Adam Graham, CEO of Weapon7 and Chair of BIMA, on why BIMA D-Day, taking place today, 10 October, is vital for the future of the digital industry.
As I write this, the day of D-Day, I'm personally very excited to be involved. Weapon7 have partnered with Hackney community college and will be working with students in their late teens. Young adults at a time in their lives when they are weighing up all of their career options. It will be fascinating to hear their views on the viability of a career in digital.
If I cast my mind back to when I was that age, I really didn't have a clue what line of work I wanted to go into. I was simply following the well-trodden path of academic qualifications, with the intention of reaching the next phase of education, which was itself another round of academic qualifications. I enjoyed Geography and Business Studies. I didn't have a natural aptitude for Languages and I wasn't interested in History. The truth is that all the Math’s I have ever needed in life, I had learnt by the age of ten. Much of the other stuff I learnt at school and, indeed University, whilst interesting and handy to know on occasion, has not impacted on my career a great deal.
When I was at University, reading Management and Law, I fell in love with the nascent World Wide Web that was freely available. I proceeded to teach myself all about it to the severe detriment of my studies. The truly amazing thing at that time was that I could learn everything I needed to know about the internet, via the internet. Thus proving to me beyond any shadow of a doubt what a revolutionary thing this was. For the first time in my life, I knew what I wanted to do when I grew up. I wanted to work in what would later be termed 'digital'.
At that time Computer Science courses were largely useless for the growing web industry. To this day there is still a distinct lack of support for this area. The continued focus of the majority of educational institutions, on academic qualifications and the completely unjustified snobbery that still exists towards vocational qualifications, is extremely disappointing. The world needs doers. Of course it needs thinkers too. But the balance in education is not proportionate to the requirements of society.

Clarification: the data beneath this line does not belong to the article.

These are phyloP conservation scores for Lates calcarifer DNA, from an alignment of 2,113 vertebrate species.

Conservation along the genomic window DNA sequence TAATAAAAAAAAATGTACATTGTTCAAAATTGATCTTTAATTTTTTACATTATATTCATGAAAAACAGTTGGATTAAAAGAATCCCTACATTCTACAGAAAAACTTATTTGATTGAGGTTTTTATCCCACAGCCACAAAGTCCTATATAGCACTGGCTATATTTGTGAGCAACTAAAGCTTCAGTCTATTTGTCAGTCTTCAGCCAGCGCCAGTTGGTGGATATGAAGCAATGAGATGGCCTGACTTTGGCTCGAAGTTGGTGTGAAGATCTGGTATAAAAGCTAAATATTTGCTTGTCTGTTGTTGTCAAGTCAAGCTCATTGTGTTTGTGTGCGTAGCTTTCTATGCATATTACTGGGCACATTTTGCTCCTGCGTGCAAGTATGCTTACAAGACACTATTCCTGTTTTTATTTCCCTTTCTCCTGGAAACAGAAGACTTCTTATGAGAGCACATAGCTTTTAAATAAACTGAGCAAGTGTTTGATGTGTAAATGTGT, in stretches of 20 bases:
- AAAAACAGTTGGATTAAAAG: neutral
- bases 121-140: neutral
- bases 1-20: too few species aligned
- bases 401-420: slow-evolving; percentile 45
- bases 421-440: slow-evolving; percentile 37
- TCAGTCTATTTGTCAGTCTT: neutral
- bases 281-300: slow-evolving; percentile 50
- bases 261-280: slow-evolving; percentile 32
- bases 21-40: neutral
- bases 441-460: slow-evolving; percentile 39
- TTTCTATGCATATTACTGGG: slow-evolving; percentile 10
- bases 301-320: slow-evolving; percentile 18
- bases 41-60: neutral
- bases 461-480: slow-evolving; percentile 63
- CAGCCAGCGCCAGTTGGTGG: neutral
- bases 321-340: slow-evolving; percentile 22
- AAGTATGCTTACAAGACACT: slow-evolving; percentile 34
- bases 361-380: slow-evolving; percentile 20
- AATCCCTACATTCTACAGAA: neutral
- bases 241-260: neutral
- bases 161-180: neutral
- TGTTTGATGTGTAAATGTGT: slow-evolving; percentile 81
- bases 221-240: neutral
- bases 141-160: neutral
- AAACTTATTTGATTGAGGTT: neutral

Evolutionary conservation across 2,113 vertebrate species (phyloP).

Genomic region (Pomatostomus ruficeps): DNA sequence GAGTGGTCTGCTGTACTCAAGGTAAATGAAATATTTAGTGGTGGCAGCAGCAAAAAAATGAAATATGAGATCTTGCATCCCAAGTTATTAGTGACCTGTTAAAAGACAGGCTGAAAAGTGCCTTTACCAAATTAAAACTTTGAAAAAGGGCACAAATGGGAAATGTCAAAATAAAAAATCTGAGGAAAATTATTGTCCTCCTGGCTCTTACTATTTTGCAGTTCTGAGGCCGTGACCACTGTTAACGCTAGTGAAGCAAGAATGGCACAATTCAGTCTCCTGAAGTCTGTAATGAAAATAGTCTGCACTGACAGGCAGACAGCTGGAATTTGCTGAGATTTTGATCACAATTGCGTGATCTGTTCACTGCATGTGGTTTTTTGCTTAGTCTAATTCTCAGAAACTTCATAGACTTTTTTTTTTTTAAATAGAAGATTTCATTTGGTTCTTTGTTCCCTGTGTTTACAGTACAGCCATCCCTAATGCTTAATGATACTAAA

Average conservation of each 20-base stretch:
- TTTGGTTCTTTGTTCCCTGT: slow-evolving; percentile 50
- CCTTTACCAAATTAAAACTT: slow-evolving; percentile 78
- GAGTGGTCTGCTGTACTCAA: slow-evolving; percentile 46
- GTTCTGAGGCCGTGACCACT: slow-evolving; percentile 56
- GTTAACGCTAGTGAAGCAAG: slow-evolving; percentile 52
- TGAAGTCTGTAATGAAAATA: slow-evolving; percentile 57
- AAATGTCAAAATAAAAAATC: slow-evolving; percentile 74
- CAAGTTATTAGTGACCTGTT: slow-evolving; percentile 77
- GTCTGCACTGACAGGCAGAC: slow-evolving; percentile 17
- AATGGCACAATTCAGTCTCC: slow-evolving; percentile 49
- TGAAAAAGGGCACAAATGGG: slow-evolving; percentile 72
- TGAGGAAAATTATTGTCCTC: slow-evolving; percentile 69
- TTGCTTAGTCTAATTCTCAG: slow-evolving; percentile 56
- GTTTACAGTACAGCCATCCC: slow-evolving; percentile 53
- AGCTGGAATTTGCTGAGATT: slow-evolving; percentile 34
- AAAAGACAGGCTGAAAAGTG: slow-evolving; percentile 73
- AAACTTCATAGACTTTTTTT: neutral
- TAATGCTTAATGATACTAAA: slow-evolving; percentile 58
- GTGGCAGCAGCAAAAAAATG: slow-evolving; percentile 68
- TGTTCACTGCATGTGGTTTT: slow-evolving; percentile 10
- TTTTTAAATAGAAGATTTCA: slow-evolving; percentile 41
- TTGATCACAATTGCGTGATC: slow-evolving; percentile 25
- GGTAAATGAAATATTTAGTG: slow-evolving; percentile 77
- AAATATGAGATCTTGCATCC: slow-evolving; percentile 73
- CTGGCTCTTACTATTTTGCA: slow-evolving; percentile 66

BIMA’s D-Day plays a vital role in opening up people's eyes to the opportunity of a career in a very exciting industry. One where you never stop learning. The evolution of technology will only ever increase in its speed. It is precisely this fact that keeps us so interested.
If we can inspire people to consider digital as a career choice, and point them in the direction of the resources they need in order to teach themselves the skills required, we will have played a valuable part in a great many people's lives.
I can't wait to get stuck in with the students and I know I'm not alone. It’s fantastic to see over 100 agencies and 4000 students participating and encouraging the future digital talent coming through our schools.
BIMA’s D-Day is growing year on year and for good reason too. Britain's digital economy is growing at ten times that of the rest of the economy and ambitious targets have been set by the Government for this sector to accelerate output to £7 billion per year by 2017. With this at the forefront of our minds, BIMA’s nationwide D-Day is an even more significant initiative, helping to bridge the digital skills gap and inspire the next generation to choose a career in digital.
Here's to the next generation of digital rock stars!
You can keep up to date with D-Day activities via The Drum and the dedicated D-Day Twitter account, @BIMADDAY.